Our experience of the “real world” will conform to what we believe. It has to, because our brains insist upon it.
They do that in part through neuro-cultural conditioning — the process by which the neurological wiring of a culture’s individual members is patterned after the culture’s belief system, and vice versa. This is the case with any kind of cultural institution, whether national, religious, scientific, economic, corporate, professional, team, tribal, or otherwise. This post looks at religion as an example.
Tim Crane is a professor of philosophy at the Central European University in Budapest. “I work in the philosophy of mind,” his online CV says, “I have attempted to address questions about the most general nature, or essence, of the human mind, and about the place of the mind in the rest of nature.” In his book The Meaning of Belief: Religion From An Atheist’s Point Of View (2017), he cites William James’ 1902 classic The Varieties of Religious Experience for a definition of what he calls “the religious impulse”:
“Were one asked to characterize the life of religion in the broadest and most general terms, one might say that it consists in the belief that there is an unseen order, and that our supreme good lies in harmoniously adjusting ourselves thereto.”
Christian Smith is a sociology professor and director of the Center for the Study of Religion and Society at the University of Notre Dame. Here’s his definition of religion:
“Religion is a complex of culturally prescribed practices, based on promises about the existence and nature of supernatural powers, whether personal or impersonal, which seek to help practitioners gain access to and communicate or align themselves with these powers, in hopes of realizing human goods and avoiding things bad.”
Religion: What It Is, How It Works, And Why It Matters (Princeton University Press, 2017)
Both authors stress that religious principles and practices need to match in order for religion to be effective. In other words:
“Faith without works is dead.”
The Epistle of James 2: 17
As it turns out, “faith without works is dead” is not just scripture, but accurate neuroscience as well. When we practice what we preach, we set up a self-sustaining loop in which belief drives thoughts and behavior, which in turn reinforce belief. In that way, religion develops the brain while the brain develops religion:
“Jordan Grafman, head of the cognitive neuroscience laboratory at Rehabilitation Institute of Chicago and neurology professor at Northwestern University, says that neurotheology is important in part because early religious practices helped develop our brains to begin with. ‘Religion has played an incredibly important role in human evolution. It’s funny, people want to separate the two but in fact they’re intertwined.’”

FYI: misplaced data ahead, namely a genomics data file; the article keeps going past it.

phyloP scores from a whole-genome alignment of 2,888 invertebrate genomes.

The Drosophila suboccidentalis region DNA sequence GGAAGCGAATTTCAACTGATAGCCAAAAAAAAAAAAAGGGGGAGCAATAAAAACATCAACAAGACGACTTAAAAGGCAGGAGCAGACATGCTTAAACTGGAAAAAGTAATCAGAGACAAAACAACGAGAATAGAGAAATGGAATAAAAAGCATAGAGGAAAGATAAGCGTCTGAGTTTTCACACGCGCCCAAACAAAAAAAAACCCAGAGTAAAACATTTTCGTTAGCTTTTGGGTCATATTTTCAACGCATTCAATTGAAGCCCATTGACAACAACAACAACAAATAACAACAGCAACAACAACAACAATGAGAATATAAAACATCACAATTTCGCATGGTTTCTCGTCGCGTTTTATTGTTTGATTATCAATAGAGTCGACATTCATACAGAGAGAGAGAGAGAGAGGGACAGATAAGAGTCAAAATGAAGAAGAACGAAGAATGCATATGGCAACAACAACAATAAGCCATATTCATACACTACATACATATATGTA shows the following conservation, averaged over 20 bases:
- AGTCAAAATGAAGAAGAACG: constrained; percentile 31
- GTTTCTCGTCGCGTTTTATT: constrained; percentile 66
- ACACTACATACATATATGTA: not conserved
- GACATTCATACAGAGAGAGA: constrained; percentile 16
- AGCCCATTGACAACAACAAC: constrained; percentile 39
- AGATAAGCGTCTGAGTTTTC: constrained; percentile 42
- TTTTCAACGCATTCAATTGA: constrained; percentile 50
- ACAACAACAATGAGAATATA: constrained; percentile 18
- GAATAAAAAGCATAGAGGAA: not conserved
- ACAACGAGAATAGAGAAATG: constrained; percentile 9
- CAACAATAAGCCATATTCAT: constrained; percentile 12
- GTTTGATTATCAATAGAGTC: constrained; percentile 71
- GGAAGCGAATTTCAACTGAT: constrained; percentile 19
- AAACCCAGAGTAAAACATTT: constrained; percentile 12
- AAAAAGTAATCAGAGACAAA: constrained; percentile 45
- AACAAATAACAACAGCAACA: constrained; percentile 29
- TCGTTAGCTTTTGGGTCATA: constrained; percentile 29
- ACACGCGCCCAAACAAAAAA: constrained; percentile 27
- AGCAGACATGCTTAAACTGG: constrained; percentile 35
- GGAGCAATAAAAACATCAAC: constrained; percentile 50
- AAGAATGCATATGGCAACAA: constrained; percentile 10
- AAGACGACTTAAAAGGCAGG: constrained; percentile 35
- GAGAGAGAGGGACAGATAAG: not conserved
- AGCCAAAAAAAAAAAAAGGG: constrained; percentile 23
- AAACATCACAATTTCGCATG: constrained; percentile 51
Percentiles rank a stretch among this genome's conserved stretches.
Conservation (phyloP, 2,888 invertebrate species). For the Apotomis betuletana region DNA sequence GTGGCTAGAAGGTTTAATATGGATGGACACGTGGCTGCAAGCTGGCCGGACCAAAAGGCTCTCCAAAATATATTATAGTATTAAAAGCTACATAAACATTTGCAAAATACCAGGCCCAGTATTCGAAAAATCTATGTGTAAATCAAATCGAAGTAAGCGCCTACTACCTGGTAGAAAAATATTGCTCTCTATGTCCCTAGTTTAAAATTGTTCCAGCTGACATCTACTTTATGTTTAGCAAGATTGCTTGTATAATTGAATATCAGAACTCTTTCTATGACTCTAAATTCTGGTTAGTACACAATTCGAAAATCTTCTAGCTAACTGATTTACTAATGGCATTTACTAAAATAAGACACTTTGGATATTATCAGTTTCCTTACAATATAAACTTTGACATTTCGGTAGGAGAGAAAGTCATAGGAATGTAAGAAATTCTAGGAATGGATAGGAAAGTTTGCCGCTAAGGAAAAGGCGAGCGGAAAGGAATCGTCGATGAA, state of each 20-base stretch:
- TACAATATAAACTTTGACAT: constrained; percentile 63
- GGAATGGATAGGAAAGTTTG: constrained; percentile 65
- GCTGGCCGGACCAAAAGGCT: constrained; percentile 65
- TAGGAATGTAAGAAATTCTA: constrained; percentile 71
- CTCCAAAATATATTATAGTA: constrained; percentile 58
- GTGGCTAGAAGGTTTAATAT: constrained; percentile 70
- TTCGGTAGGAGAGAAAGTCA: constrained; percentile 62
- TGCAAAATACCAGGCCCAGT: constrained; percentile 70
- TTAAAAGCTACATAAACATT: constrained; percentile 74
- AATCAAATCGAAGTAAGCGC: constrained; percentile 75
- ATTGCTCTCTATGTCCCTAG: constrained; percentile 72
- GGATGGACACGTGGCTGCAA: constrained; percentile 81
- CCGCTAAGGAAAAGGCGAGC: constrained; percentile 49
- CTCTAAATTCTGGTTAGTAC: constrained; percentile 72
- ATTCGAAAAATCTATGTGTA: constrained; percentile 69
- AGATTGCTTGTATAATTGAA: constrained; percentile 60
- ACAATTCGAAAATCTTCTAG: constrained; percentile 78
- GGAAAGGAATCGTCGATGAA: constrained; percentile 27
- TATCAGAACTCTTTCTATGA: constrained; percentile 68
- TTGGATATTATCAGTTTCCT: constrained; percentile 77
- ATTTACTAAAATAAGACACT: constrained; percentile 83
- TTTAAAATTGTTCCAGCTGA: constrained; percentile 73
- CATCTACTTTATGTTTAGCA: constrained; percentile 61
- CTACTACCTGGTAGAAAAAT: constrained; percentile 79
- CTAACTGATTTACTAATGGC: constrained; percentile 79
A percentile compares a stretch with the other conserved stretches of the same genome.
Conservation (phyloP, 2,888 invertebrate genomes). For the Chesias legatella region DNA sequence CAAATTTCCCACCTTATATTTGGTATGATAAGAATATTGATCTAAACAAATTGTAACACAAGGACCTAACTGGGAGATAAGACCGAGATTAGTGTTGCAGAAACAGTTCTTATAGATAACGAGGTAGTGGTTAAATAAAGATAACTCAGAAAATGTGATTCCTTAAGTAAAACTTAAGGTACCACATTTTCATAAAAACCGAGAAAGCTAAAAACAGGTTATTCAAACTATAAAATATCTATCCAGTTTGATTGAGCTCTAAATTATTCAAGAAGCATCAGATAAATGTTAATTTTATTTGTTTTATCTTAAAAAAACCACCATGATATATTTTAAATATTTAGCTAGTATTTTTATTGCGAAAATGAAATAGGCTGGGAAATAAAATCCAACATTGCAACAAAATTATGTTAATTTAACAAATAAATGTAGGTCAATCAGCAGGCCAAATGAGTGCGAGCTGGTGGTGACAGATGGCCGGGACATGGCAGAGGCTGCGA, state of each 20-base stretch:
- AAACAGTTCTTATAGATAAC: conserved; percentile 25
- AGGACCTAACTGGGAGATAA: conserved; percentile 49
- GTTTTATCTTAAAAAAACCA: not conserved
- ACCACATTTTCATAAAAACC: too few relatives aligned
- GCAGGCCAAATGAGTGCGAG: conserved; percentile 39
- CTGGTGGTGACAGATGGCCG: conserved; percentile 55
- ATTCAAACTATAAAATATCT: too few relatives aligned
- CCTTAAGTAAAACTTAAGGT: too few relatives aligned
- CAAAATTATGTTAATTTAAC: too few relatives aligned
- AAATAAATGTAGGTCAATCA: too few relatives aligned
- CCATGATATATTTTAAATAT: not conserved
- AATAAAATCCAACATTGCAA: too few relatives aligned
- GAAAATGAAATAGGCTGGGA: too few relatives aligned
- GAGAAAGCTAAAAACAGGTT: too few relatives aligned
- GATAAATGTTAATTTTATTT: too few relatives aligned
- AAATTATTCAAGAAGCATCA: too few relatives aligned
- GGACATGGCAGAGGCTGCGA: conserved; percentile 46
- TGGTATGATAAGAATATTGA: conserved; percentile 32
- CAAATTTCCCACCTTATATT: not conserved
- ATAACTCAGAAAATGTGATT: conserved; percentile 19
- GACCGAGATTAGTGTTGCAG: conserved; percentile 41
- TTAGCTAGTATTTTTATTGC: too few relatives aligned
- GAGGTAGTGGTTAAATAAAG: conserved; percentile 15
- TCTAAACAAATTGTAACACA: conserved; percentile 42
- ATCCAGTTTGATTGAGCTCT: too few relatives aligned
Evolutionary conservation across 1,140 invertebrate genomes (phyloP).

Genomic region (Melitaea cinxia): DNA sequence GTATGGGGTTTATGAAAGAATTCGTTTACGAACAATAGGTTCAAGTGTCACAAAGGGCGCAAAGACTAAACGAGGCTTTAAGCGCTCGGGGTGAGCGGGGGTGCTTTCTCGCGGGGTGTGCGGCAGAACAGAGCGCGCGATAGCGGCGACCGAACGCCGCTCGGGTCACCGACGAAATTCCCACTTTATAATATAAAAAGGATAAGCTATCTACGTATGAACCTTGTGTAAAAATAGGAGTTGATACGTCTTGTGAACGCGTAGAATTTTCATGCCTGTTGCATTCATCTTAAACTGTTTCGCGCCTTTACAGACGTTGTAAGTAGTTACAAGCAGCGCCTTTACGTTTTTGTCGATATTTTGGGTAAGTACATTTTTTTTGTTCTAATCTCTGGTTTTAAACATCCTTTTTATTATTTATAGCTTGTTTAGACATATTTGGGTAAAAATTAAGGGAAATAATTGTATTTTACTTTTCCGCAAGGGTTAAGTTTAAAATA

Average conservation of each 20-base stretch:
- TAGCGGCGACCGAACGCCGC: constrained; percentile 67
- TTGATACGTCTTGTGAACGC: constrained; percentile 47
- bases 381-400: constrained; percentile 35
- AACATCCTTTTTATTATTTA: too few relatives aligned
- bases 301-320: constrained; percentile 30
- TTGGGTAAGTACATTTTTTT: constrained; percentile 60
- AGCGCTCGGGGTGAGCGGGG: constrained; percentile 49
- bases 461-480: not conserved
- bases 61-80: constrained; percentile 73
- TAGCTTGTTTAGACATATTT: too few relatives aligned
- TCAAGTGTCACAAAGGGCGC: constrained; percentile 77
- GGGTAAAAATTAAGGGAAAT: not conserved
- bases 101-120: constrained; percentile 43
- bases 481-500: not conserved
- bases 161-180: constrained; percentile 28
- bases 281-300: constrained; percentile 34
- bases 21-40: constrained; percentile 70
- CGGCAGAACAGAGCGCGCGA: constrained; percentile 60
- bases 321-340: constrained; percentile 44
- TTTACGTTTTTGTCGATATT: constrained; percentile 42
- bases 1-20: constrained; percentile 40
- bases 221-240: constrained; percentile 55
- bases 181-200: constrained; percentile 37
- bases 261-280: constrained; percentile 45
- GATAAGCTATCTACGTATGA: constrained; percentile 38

“The Neuroscience Argument That Religion Shaped The Very Structure Of Our Brains,” Quartz (December 3, 2016)
The more widespread and enduring the religious practice, the more the religion develops scriptures, rituals, icons, and institutions to sustain itself. Therefore a Bible passage such as this…
“I was young and now I am old,
yet I have never seen the righteous forsaken
or their children begging bread.”
Psalm 37: 25 NIV
… becomes both community truth and the “testimony” of individual adherents. But what happens when belief and experience don’t align — e.g., when a member of the congregation and her children in fact go begging?
Some religious thinkers, like the writer of this Huffington Post article, reckon with the contradiction by distinguishing belief from faith. Beliefs are products of the mind, she says, and deal with what can be known, while faith is a product of the spirit, which traffics in what cannot be known. Since knowledge is always shifting, belief can and probably will let us down, while faith in what can’t be known remains inscrutable. Faith therefore invites belief to step aside in favor of “trusting beyond all reason and evidence.”
That outlook captures the essential center of the definitions of religion we saw above: that there is a “divine order” populated with “supernatural powers” that exists alongside but separate from ours. (Of which we have only limited understanding, the belief/faith outlook would add.) Whether this satisfies the brain’s need to align internal patterning with external experience is the kind of issue being taken up by the new discipline of neurotheology which looks at where religion happens in the brain.
Neurotheology’s inquiries have far-reaching implications for many of our common assumptions about how reality is structured. For example, if faith can be explained in neurological terms, then it could be located — in whole or in part — along with belief on this side of the theoretical divide between human and supernatural existence. This shift would likely have a ripple effect on similar dichotomies, such as known vs. unknown, real vs. imaginary, objective vs. subjective, observed vs. inscrutable, temporal vs. transcendence, etc.
More on neurotheology coming up.
 I talk about Christianity because it is the only religion I have personal experience with. And I am aware, by the way, that I write this post under the influence of my own neuroscientific cultural bias.